Gandolfini’s gift


The death of James Gandolfini, the burly 51-year-old star of HBO’s suburban gangster drama The Sopranos, created a moment in America’s fragmented culture that is hard to duplicate. Though only a relatively small number of people have seen his portrayal of Tony Soprano, the New Jersey crime boss with the dysfunctional home life, practically everyone knows the character.

Popular culture has always reflected, even celebrated, violence and the gangster who lives by it on his own terms. Mr. Gandolfini’s intimate portrayal of a neurotic mob boss richly informed a deeply American epic.

But Mr. Gandolfini was an actor — a fine one with a brilliant script. In real life, he was a gentle, humorous, and compassionate man who did a lot of charitable work with veterans. With those sad, uncomprehending eyes, Mr. Bandolfini created a brutal character that most people could identify with in some way.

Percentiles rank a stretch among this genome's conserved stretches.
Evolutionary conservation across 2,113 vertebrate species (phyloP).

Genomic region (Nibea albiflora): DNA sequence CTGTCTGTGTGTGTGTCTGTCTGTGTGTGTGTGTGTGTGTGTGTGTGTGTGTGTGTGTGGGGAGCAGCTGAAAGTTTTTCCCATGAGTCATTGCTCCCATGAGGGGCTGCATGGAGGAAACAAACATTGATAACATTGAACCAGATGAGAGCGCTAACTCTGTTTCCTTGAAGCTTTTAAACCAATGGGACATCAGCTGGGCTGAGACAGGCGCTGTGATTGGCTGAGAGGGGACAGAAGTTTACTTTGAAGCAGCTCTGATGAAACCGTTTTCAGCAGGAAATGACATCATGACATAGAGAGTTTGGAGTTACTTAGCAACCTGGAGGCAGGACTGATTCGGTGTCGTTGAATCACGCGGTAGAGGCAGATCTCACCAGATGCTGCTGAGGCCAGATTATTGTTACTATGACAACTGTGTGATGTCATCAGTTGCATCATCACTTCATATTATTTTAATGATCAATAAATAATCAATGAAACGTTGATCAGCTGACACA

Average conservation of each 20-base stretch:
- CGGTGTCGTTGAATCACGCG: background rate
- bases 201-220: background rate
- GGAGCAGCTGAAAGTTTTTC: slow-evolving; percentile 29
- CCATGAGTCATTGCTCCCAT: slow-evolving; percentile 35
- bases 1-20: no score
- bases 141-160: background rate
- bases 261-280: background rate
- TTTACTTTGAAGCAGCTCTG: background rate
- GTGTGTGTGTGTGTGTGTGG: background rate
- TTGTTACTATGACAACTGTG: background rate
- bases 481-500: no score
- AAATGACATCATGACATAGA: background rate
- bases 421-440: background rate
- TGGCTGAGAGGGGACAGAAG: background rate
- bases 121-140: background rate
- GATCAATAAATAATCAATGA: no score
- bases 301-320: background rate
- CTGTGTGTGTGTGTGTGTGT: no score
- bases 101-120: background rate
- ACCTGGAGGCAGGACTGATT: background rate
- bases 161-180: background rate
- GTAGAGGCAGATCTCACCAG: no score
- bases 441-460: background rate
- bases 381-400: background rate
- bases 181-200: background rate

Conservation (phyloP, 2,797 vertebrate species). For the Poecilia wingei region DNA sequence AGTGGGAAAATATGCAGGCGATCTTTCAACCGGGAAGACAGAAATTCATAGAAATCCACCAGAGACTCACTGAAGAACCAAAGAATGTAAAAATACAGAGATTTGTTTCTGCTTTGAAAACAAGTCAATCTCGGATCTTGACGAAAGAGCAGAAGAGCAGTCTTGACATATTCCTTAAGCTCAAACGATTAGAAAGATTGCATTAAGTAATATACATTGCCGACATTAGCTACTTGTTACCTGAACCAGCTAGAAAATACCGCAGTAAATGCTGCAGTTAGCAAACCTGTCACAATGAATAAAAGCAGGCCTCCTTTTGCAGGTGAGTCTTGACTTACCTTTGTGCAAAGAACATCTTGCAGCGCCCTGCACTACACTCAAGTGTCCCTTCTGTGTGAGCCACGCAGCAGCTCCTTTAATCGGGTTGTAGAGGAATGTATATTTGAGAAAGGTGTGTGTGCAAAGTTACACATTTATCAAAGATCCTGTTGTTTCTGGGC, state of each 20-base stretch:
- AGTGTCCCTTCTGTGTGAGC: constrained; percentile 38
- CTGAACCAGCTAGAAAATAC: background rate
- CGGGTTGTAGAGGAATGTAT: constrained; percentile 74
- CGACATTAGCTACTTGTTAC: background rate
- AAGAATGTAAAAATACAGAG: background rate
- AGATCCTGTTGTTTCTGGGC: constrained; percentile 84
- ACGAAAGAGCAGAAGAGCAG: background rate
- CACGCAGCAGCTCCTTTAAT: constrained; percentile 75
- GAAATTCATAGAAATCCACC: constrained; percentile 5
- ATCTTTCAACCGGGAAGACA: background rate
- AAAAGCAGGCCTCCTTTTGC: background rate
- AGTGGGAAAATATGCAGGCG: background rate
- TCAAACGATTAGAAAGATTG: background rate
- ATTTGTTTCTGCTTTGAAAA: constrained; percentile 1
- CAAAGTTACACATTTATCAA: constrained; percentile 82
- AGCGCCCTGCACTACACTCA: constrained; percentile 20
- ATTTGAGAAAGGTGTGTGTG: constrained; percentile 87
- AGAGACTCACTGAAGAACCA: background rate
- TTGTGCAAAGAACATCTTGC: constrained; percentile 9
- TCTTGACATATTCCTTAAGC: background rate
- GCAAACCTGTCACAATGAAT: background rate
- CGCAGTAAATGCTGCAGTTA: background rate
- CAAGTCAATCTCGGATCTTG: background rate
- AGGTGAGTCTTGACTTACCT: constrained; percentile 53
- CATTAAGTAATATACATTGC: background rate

Mr. Gandolfini died of a heart attack last week while vacationing in Italy. The news triggered an outpouring of grief on social media from actors and fans alike. Critics were the most effusive in their praise. The consensus was Mr. Gandolfini’s award-winning portrayal of a mob boss suffering from panic attacks paved the way for a wave of equally flawed, but appealing TV characters.

Mr. Gandolfini had many rewarding roles in his career, but nothing as iconic as his six seasons as the patriarch on The Sopranos. He was the reason Americans decided that crime could pay — as long as it involved just Tony Soprano.

James Gandolfini changed viewers’ expectations of what they could expect on television — and he set the bar high. In doing so, he left an indelible print on American popular culture.